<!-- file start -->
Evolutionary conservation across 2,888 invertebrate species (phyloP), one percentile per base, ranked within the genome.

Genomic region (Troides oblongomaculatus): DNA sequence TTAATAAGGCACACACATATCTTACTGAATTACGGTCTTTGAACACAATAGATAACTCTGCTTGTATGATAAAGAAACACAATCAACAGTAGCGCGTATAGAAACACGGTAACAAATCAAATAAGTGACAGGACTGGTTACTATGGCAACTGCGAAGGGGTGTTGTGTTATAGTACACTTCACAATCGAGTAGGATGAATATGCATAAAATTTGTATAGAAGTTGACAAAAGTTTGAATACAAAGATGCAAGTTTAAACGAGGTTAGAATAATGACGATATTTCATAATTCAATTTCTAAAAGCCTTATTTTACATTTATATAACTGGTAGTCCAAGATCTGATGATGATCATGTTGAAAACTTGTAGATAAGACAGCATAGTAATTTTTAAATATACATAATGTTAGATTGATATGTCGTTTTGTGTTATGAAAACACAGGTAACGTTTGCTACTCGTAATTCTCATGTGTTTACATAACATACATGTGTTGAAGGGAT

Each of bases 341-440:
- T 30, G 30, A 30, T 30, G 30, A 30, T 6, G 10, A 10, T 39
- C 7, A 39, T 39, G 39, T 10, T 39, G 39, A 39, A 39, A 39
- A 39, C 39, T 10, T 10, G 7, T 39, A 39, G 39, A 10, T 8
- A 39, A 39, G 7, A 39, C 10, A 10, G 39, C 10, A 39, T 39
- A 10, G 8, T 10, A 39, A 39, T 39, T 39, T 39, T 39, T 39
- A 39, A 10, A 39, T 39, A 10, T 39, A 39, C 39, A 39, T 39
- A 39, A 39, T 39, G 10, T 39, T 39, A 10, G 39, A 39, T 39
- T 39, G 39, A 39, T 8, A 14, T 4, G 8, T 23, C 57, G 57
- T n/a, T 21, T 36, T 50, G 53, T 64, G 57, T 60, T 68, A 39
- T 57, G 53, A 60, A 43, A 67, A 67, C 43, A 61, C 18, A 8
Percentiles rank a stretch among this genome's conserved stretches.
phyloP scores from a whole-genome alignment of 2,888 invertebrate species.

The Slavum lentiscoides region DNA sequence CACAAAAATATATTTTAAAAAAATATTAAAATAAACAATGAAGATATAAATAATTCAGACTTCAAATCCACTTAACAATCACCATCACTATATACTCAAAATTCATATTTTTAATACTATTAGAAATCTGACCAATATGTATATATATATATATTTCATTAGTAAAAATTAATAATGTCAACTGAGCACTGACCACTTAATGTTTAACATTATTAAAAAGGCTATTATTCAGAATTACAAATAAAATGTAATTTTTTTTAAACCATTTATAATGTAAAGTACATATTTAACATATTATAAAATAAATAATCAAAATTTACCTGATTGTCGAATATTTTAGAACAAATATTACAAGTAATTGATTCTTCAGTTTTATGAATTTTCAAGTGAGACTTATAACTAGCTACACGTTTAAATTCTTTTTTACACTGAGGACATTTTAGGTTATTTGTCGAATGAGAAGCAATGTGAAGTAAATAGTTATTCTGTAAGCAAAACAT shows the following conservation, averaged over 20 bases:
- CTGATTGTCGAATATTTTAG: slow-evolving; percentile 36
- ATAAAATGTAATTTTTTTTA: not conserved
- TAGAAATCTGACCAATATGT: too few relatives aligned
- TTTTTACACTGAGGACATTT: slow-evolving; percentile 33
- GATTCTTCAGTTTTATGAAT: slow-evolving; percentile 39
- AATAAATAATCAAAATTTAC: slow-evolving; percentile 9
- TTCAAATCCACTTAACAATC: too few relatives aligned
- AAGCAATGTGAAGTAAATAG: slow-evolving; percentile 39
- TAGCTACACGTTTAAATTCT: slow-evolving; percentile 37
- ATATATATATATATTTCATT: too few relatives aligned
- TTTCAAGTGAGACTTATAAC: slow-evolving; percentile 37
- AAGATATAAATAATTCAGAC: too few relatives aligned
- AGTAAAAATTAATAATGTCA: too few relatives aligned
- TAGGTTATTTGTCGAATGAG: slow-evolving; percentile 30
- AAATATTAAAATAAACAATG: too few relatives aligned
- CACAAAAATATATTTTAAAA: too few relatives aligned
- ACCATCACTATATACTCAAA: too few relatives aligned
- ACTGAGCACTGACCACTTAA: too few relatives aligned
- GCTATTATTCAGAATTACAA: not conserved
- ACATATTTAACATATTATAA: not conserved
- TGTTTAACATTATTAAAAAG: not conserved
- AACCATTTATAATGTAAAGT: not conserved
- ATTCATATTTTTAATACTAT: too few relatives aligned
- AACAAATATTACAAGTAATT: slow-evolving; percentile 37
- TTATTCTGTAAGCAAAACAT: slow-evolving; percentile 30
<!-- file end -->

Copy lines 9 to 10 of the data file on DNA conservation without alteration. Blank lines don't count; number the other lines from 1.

- A 39, A 10, A 39, T 39, A 10, T 39, A 39, C 39, A 39, T 39
- A 39, A 39, T 39, G 10, T 39, T 39, A 10, G 39, A 39, T 39